Natural Alternatives for Chronic Lyme, Pain, and Functional Disorders
Chronic conditions don’t happen overnight and neither does a cure. There is no magic bullet and no substitute for taking control of your health, becoming an
educated patient, & doing the work – you must make getting well your job. Patients often find their way to acupuncture for chronic health issues after they have exhausted conventional medical interventions and found no relief. I have been treating this sort of patient for ten years. One of the biggest difficulties these patients face is the cultural belief that there is a pill or quick fix out there just waiting to be discovered that will make them well.
Some of these patients suffer from conditions that orthodox medicine often fails to recognize – including Iatrogenic Disease (issues caused by prescription drugs or doctor’s treatments) or the fallout from chronic stealth infections such as lyme and other tick-borne infections whose symptoms linger even after the prescribed antibiotic treatment – some call this ‘chronic lyme’ or ‘post-lyme treatment syndrome’. The chronic lyme debate is controversial and divisive. Patients suffering from iatrogenic events or chronic lyme, through no fault of their own, are forced to contend with the politics and denial about their condition on top of their medical issues . . . and these are among the most difficult conditions to help patients with. After being injured myself by a prescription antibiotic and also contracting lyme disease from a tick bite, this issue has become personal for me . . . and, out of necessity, I have taken it on as my job.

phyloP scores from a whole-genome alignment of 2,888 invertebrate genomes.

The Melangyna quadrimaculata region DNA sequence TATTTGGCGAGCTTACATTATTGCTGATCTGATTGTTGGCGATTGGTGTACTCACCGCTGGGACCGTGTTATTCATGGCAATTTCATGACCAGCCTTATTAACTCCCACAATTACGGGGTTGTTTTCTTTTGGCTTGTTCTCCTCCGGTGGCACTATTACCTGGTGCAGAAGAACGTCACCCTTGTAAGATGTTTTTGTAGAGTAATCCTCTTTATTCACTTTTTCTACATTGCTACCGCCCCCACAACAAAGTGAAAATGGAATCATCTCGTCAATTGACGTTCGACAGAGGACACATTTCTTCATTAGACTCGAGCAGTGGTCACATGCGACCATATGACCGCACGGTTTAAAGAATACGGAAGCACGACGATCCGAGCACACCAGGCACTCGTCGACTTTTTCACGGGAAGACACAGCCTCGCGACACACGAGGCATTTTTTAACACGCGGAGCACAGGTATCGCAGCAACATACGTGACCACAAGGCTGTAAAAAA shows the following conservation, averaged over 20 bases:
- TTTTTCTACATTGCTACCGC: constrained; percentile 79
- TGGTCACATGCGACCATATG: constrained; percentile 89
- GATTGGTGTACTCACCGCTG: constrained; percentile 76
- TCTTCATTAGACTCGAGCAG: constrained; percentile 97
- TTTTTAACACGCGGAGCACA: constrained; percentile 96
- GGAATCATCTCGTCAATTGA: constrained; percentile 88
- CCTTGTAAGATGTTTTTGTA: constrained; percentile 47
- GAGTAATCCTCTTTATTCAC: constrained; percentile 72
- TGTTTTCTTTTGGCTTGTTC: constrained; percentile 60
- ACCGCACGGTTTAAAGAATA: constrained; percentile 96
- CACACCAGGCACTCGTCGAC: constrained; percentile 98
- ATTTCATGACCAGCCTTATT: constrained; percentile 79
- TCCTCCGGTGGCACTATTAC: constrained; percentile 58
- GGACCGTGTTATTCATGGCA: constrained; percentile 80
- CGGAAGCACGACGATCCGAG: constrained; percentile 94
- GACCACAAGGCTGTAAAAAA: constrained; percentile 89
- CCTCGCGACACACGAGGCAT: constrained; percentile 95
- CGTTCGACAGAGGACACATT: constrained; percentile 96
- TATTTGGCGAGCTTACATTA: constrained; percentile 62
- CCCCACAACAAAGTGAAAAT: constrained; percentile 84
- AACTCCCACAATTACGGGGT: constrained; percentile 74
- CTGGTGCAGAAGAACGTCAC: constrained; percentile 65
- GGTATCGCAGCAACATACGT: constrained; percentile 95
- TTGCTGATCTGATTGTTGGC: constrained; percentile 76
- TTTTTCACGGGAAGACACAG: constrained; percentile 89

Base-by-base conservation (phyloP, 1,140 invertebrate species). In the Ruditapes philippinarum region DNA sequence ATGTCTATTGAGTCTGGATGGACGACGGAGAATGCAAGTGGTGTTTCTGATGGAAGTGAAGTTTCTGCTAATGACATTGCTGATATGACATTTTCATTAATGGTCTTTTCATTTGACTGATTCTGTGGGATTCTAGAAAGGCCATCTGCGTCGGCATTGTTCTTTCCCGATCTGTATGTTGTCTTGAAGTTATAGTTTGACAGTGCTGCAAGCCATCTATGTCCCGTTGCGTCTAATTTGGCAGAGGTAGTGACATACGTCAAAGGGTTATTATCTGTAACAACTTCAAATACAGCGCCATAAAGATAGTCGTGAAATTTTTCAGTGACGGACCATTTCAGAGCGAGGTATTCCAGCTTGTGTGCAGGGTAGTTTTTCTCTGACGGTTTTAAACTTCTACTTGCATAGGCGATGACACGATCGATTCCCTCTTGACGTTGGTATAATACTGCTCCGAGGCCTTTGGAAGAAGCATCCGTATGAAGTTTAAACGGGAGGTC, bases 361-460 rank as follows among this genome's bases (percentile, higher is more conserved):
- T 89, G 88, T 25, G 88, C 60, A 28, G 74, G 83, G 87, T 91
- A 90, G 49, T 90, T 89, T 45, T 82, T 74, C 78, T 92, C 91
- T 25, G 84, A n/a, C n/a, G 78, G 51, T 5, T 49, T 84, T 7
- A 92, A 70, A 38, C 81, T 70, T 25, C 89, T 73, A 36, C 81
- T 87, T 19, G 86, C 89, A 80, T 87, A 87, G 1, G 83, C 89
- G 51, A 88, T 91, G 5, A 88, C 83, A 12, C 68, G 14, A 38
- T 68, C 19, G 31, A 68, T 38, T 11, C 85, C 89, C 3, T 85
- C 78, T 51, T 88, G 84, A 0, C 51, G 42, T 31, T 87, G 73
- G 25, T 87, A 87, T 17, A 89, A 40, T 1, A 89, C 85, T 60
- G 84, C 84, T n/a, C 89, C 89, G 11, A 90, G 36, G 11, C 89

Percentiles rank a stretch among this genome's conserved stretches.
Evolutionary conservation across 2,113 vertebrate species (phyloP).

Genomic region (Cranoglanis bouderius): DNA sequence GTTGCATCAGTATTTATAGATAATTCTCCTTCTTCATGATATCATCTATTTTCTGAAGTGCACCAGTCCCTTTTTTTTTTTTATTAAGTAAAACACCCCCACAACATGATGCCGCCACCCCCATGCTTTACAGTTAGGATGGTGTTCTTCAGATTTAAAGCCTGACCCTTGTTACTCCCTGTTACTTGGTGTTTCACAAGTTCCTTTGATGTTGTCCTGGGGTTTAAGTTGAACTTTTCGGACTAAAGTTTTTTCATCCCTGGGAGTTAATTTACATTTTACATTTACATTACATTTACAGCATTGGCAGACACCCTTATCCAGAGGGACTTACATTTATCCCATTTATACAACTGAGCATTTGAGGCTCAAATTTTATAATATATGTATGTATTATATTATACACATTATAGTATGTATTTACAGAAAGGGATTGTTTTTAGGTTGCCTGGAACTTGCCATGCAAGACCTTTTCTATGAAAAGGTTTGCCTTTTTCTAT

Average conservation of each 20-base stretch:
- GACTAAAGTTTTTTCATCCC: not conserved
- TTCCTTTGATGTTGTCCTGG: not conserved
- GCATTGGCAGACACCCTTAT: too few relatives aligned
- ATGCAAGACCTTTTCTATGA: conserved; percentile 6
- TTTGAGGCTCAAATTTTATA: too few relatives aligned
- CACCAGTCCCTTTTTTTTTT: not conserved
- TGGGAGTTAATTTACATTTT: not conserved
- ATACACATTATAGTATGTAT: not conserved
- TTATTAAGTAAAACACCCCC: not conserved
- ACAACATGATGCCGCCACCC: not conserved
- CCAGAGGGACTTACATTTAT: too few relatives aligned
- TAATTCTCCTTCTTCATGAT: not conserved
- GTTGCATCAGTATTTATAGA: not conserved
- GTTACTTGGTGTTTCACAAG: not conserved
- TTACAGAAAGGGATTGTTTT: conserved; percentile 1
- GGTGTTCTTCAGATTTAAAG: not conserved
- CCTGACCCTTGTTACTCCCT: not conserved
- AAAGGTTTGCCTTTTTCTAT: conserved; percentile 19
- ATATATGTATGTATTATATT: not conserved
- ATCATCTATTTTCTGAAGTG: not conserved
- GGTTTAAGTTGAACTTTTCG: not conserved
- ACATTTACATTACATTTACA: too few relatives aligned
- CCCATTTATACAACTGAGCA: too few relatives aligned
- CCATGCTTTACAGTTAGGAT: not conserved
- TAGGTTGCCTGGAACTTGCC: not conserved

Acupuncture and Chinese Medicine is based upon the Taoist philosophical tradition. Spiritual traditions are concerned with optimal living – and often employ a physical discipline (such as yoga, or tai chi), dietary practices and meditative practices to ‘prod’ themselves along the road towards enlightenment. This approach also applies to patients with chronic conditions. A good practitioner is a guide providing direction and the tools to put their patients back on a path towards wellbeing.
This sort of healing tradition employs a different strategy from what most patients are used to. Rather than attacking individual symptoms we support the bodies ability to heal itself. Strategies to help such patients may include herbs that decrease inflammation, support different organ functions, boost the immune system and some that have antimicrobial actions for gut health. Also, giving the body co-factors that support the cellular energy making process may support healing. Acupuncture helps many pain conditions and can be curative for trigger point induced pain and dysfunction. These are all strategies that I have had to employ in my own journey back to health – this is personal with me and I’m passionate about learning all I can and sharing with my patients to help them on their journey.